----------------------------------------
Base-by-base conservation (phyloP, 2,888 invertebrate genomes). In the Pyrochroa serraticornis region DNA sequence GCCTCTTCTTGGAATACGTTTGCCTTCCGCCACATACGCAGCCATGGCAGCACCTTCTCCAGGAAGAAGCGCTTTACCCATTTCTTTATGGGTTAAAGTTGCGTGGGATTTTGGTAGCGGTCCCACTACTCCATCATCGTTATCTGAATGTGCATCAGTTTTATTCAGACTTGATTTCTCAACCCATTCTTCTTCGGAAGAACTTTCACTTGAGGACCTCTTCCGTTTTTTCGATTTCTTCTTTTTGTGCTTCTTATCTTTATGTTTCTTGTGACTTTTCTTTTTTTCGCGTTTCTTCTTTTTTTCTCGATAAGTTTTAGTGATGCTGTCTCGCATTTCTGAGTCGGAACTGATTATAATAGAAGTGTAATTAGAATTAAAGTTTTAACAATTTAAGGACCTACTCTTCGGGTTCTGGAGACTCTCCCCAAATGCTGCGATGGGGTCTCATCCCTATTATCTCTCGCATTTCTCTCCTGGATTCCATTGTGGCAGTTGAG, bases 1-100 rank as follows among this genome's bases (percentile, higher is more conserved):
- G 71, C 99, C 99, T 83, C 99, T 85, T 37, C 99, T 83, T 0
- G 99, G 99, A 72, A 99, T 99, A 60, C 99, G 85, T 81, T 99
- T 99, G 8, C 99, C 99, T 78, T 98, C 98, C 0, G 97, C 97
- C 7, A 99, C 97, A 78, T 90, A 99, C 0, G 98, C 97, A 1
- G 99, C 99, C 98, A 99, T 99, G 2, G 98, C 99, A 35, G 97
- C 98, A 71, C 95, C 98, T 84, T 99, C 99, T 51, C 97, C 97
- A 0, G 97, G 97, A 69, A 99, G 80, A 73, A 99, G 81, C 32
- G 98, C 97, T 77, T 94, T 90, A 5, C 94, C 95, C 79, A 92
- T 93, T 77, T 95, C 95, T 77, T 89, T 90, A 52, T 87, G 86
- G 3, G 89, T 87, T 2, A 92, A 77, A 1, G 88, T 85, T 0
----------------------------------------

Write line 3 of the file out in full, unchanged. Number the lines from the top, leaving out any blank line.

- G 99, G 99, A 72, A 99, T 99, A 60, C 99, G 85, T 81, T 99